Sunday, August 10, 2008

Three Flies Up - My Father, Baseball and Me

Three Flies Up – My Father, Baseball and Me
Author: Kelley Dupuis
ISBN: 978-1-4327-2155-8
Publisher: Outskirts Press, Inc.
Genre and Target Market: biography; father/son relationships; baseball
Publication Date: 2008
Book Length in Pages: 382
Reviewer: Sarah Moore

There certainly is no shortage of stories that have been told about the difficult dynamics of the father/son relationship. The struggle for independence and manhood, generational differences in career expectations and the battle for respect have been put on full display for centuries. Amidst the emotional issues, it is not unusual to find the sport of baseball as an essential element woven into the American father and son story. The autobiography Three Flies Up, the third book written by author Kelley Dupuis, certainly contains all of these expected components. But, this autobiography is far from the formulaic tale of familial strife and reconciliation.

We are introduced to Dupuis’ entire family throughout the course of the book, including a troubled younger sister who suffered an untimely death and a mother who maintained a positive outlook despite a difficult marriage. We also get to know the cast of characters who worked with Dupuis over the years, most memorable being those who managed to irritate the author in some capacity. Dupuis’ world travels as an employee with the State Department and contentious relationships with domestic bosses are detailed with humor. His career successes and setbacks certainly do provide a backdrop in Three Flies Up, and create the circumstances for family interactions. However, the heart of this autobiography comes from the relationship between the author and his father, Joseph Ellis Dupuis.

Dupuis explains his father’s selfish behavior in a way that makes the reader uncomfortable, if not downright angry. How is one supposed to react to a man who tells his son on his tenth birthday that he is one-sixth of his way to death or who bullied his kids as payback to some assumed wrong from his wife? Joseph Dupuis was a man who found derogatory comments to make about minority groups, focused on the negative aspects of every situation and resented any moment at which he was not receiving everyone’s full attention (even at his own wife’s funeral). But, Dupuis also creates compassion for the fragility of his father’s personality. He was a man who showed quiet moments of tenderness when singing to his son’s elderly cat or caring for his tomatoes every year in his small garden. He cried out to his son as he lay in a hospital bed and realized that dementia was overtaking him, “I used to be a man!” To imagine those words coming from my own (very complex) father made for a very painful moment of reading.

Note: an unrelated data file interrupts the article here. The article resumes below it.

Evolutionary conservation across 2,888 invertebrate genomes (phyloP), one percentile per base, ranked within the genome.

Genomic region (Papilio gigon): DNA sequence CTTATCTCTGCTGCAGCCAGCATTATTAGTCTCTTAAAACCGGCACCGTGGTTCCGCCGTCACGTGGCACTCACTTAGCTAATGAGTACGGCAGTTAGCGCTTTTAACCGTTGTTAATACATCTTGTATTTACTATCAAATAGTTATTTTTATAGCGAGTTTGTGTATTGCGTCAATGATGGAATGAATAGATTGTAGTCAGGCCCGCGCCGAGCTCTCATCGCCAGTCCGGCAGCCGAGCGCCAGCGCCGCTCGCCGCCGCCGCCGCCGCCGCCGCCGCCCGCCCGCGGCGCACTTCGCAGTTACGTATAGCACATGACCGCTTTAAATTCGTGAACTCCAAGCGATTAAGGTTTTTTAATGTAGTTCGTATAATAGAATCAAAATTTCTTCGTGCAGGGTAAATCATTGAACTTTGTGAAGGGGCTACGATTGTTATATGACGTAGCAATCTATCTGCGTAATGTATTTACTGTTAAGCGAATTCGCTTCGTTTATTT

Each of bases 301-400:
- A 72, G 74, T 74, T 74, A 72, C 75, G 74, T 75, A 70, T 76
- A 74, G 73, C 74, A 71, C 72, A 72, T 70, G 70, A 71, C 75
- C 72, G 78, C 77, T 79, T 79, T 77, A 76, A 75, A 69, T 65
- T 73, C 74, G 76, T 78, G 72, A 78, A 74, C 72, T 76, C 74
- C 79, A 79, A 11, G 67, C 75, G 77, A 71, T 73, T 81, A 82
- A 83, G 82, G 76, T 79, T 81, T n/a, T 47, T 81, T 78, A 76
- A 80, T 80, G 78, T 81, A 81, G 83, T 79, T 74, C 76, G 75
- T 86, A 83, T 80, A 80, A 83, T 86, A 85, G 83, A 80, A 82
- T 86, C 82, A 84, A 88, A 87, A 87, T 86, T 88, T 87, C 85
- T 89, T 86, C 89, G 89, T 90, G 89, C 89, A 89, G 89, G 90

There are moments in Three Flies Up that are absolutely gut-wrenching. Anyone who has struggled with the ravaging effects of dementia, particularly with a parent, will undoubtedly relate to Kelley Dupuis’ writing. As the primary caregiver for the last year of his life, Dupuis fed, changed, and guided a father who was slipping deeper into a world of confusion and anger. He writes about his father’s return to a childlike dependence with tenderness and honesty. When the author writes about his need to escape to the kitchen just to cry and mourn the person his dad had become, you cannot help but find yourself connected to the author.

Despite a troubled relationship that at one point led to five years of estrangement, the author and his father had one interest that allowed them to speak a common language—baseball (particularly the San Diego Padres). When every other discussion had reached an impasse, the question, “What time is the game on?” could reunite the two for a common cause. Mr. Dupuis uses each baseball season and its victors as a way of marking the passage of time in this book. Interspersed with funerals, love affairs and family fights are recollections of batting statistics, lousy trades, and the annual fate of those “good boys” from the Padres. While two pages abruptly detailing the pitch count in the seventh inning of a Padres game may seem superfluous to some, anyone who finds a connection with sports and their life lessons will appreciate the perfect symbiosis.

Three Flies Up was my introduction to Kelley Dupuis’ writing and I will be making it a point to read his two previously published books. While I will never be a father or a son, I could understand the relationships detailed in this autobiography. Don’t we all have some point of remorse or resentment with our parents? How many of us embrace those elements that strengthen sometimes the shaky bonds with our family? Aren’t our close relationships often the most complicated ones? I encourage you to learn more about Kelley Dupuis and his father by reading Three Flies Up and then, if you can, join your own dad at the ballpark for a couple of beers and some cheering for the home team.

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